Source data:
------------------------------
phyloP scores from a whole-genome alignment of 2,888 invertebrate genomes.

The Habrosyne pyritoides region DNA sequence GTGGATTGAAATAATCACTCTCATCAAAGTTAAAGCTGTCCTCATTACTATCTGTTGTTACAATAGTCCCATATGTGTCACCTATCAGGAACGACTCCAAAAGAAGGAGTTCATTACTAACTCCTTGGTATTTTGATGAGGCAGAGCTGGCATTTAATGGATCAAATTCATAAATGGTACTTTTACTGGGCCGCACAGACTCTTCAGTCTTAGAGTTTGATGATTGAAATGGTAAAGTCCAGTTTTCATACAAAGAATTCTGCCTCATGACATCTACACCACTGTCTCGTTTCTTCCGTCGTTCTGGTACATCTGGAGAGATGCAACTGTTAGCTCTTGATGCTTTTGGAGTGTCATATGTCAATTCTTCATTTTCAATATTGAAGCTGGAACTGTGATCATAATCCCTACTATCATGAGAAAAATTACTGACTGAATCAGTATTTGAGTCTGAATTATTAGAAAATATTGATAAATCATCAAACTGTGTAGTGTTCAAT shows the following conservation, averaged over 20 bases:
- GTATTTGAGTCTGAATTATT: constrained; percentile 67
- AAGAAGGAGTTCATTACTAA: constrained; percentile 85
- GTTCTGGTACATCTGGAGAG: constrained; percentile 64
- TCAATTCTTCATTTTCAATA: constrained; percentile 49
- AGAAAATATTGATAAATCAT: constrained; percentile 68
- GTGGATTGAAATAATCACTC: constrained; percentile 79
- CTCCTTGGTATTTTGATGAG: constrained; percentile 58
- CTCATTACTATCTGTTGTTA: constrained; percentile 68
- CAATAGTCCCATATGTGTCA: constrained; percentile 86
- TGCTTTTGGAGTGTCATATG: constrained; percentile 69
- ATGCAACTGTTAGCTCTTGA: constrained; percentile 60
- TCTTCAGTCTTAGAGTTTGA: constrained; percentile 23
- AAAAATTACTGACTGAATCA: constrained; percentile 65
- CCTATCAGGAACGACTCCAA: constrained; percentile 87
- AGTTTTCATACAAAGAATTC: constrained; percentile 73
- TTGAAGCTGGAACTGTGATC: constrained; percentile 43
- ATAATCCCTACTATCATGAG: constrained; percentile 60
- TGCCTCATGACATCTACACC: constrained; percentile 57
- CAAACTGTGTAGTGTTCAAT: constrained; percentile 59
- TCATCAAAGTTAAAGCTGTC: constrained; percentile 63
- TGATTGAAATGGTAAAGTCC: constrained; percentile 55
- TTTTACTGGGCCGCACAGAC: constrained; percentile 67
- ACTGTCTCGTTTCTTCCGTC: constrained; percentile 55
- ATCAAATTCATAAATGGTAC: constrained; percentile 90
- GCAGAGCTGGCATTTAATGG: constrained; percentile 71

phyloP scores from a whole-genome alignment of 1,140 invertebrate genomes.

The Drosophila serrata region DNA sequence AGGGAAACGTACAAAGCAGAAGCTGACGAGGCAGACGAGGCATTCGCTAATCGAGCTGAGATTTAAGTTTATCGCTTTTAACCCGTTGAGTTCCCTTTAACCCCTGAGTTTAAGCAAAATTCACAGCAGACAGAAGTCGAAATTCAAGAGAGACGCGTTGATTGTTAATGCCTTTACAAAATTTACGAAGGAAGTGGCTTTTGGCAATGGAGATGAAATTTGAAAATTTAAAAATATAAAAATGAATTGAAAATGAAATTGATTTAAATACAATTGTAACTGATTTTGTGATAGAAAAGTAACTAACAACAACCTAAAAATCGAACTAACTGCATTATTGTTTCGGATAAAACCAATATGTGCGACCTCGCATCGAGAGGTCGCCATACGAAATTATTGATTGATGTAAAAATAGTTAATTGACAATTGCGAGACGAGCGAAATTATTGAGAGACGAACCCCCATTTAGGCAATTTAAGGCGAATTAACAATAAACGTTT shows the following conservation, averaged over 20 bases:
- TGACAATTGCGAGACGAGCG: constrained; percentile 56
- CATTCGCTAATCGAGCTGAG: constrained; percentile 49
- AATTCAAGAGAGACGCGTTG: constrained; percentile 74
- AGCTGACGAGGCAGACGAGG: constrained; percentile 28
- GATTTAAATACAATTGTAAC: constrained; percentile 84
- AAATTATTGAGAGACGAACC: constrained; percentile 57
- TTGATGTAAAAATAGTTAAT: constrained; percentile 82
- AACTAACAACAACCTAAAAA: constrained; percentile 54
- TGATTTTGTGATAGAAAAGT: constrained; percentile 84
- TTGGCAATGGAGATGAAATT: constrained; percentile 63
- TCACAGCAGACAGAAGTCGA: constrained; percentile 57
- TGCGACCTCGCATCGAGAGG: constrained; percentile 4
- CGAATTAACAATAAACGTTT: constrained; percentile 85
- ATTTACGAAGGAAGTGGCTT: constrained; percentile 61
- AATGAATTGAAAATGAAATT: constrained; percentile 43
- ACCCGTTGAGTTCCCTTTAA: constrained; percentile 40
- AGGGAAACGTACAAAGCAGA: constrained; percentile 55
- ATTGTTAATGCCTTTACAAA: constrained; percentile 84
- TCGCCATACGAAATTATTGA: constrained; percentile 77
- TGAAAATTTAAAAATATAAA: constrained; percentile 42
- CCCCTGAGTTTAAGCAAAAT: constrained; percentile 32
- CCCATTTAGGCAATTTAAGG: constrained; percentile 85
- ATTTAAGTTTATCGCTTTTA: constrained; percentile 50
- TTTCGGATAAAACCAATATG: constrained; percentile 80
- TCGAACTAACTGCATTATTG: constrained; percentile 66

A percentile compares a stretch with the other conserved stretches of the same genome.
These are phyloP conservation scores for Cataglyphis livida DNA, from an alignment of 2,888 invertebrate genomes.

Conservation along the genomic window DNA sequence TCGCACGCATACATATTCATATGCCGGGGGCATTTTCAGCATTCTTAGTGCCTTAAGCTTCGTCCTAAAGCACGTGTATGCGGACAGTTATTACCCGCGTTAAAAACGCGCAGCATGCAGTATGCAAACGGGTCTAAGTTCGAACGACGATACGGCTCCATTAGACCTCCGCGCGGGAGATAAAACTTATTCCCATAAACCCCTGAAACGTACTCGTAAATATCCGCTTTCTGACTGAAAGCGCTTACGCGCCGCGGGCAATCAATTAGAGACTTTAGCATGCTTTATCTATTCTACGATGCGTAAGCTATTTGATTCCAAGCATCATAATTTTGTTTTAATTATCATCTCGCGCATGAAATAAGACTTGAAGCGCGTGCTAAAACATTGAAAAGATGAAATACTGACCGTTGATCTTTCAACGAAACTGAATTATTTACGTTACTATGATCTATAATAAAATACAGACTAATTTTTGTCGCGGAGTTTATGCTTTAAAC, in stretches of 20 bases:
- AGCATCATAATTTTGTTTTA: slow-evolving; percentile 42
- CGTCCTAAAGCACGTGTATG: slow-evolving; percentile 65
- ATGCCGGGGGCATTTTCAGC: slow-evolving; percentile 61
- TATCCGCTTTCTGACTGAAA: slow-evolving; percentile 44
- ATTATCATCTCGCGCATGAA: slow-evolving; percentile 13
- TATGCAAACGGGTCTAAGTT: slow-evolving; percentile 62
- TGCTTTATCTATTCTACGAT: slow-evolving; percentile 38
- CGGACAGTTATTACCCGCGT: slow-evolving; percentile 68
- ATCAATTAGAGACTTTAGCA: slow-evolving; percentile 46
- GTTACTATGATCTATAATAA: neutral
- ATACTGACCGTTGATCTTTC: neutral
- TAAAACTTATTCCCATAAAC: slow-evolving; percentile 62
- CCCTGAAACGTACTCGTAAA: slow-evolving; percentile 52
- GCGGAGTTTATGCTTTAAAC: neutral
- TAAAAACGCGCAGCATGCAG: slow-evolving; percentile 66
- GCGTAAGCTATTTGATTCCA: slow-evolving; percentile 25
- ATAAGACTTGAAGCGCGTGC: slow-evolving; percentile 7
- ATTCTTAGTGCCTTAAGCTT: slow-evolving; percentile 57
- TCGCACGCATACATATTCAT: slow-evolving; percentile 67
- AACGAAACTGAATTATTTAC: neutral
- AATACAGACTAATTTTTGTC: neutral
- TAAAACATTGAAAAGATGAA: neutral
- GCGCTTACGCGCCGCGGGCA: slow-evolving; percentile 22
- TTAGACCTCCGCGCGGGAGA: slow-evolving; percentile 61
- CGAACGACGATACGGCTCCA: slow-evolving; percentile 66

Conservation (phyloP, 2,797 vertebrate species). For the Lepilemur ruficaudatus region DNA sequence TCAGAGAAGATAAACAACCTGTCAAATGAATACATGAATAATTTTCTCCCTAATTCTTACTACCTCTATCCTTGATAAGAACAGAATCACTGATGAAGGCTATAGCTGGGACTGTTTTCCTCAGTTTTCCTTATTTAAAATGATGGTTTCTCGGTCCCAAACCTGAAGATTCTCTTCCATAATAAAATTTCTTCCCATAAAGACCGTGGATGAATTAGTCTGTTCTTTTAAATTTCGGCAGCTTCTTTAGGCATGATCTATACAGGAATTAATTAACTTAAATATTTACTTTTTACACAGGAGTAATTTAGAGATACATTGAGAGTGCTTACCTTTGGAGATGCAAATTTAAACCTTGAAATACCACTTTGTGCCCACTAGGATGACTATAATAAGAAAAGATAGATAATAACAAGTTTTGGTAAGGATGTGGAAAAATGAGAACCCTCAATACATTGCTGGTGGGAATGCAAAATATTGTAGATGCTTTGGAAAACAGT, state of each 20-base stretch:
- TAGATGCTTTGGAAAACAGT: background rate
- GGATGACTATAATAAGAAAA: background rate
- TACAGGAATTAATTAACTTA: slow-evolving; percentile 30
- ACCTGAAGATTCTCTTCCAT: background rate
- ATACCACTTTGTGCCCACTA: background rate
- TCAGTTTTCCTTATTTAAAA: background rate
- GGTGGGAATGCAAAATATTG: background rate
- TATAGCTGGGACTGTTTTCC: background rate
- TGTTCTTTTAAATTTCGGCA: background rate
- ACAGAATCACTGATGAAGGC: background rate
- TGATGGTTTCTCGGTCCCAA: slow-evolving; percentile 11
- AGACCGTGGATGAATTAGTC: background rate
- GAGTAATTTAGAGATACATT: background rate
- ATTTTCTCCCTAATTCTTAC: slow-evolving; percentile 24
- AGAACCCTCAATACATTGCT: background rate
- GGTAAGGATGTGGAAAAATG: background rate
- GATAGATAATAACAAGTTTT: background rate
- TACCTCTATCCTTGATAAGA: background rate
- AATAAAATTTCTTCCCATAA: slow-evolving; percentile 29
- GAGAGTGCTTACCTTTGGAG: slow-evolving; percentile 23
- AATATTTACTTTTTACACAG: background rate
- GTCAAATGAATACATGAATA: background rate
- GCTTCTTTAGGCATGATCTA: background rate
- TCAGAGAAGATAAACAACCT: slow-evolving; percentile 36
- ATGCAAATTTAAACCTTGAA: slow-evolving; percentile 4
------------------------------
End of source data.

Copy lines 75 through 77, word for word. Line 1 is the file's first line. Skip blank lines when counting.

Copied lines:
- ATTCTTAGTGCCTTAAGCTT: slow-evolving; percentile 57
- TCGCACGCATACATATTCAT: slow-evolving; percentile 67
- AACGAAACTGAATTATTTAC: neutral